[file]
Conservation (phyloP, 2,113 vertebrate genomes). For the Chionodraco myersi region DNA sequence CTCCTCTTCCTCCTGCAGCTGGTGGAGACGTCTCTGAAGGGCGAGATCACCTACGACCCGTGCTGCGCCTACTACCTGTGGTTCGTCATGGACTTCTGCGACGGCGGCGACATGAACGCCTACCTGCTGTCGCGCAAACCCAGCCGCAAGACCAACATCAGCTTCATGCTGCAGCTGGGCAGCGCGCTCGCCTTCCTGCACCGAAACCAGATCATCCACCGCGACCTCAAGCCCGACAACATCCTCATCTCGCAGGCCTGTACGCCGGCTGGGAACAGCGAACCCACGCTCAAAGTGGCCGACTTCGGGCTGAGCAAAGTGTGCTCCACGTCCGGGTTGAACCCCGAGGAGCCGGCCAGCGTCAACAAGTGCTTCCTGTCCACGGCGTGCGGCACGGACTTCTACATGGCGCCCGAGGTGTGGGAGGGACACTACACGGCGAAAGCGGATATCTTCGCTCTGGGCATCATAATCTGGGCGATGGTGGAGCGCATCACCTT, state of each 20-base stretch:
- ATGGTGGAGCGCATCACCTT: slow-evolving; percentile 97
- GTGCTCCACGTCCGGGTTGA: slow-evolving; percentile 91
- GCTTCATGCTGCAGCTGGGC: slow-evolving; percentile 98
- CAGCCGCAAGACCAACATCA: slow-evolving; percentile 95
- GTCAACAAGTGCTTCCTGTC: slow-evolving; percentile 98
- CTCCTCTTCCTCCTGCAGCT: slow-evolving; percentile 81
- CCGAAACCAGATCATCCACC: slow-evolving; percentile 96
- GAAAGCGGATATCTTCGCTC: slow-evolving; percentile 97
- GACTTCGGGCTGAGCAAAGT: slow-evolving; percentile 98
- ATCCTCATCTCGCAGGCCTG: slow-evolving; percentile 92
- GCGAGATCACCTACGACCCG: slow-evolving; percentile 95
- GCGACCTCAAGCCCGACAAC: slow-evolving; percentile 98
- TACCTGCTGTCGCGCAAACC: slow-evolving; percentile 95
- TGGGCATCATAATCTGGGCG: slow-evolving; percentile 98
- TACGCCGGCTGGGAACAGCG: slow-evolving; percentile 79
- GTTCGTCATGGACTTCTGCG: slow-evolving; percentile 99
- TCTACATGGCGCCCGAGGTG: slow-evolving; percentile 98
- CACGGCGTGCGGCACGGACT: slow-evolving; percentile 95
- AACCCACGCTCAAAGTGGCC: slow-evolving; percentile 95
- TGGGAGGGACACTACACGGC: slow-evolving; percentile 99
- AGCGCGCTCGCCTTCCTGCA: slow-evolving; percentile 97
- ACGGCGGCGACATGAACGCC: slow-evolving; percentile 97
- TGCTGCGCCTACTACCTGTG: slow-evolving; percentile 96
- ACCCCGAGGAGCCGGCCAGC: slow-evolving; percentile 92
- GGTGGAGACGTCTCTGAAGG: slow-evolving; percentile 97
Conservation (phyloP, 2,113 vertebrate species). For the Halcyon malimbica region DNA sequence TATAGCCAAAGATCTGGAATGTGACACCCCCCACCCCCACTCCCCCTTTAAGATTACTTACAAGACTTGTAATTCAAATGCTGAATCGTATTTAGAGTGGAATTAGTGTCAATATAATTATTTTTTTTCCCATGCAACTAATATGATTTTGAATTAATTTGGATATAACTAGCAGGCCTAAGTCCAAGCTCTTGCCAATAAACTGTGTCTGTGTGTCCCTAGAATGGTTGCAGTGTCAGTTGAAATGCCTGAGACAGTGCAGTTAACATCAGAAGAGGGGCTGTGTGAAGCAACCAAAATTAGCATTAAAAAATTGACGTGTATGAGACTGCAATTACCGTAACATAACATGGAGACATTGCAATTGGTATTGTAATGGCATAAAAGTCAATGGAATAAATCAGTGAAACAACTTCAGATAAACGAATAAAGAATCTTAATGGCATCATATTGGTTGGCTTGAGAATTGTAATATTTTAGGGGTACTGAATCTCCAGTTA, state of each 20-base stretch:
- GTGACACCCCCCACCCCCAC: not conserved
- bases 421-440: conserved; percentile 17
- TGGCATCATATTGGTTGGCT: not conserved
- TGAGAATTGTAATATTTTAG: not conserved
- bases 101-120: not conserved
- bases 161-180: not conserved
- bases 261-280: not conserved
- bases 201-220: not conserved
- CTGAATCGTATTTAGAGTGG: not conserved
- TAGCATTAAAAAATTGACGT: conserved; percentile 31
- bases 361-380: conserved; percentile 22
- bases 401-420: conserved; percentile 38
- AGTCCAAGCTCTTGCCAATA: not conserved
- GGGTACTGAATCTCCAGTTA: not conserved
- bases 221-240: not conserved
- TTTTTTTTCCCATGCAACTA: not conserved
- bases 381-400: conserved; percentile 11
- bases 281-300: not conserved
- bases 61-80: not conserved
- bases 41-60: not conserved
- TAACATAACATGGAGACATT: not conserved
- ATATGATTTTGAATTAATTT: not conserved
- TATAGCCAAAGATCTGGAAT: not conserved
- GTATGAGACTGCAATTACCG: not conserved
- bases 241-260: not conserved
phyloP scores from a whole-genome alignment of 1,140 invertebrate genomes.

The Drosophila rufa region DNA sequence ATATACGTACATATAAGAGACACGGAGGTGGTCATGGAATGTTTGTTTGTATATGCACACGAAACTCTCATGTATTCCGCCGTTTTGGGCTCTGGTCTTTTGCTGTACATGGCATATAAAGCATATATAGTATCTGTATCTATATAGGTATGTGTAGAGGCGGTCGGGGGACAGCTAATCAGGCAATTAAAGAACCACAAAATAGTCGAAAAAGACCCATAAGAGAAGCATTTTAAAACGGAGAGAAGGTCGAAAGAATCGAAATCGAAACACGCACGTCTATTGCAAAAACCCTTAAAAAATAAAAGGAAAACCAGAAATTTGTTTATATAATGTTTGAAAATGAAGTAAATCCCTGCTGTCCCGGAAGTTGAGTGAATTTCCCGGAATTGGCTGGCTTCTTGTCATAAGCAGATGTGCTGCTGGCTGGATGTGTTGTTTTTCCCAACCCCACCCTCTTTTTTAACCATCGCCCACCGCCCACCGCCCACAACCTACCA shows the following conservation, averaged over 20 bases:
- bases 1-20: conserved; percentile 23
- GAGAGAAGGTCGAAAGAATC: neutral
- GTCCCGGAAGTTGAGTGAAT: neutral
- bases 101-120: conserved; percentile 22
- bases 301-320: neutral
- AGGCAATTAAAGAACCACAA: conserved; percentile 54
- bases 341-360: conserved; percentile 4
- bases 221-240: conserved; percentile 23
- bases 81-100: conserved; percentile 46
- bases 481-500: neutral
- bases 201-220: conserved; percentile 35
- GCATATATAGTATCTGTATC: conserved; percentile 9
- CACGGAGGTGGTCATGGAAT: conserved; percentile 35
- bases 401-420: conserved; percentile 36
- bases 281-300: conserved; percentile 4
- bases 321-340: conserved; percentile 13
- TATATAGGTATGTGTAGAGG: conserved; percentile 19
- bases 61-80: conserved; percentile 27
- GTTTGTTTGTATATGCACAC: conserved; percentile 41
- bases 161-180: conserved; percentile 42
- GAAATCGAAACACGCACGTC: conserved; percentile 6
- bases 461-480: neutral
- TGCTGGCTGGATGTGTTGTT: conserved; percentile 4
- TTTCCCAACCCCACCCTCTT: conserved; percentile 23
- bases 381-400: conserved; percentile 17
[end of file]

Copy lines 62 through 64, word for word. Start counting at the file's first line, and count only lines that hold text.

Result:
- bases 221-240: conserved; percentile 23
- bases 81-100: conserved; percentile 46
- bases 481-500: neutral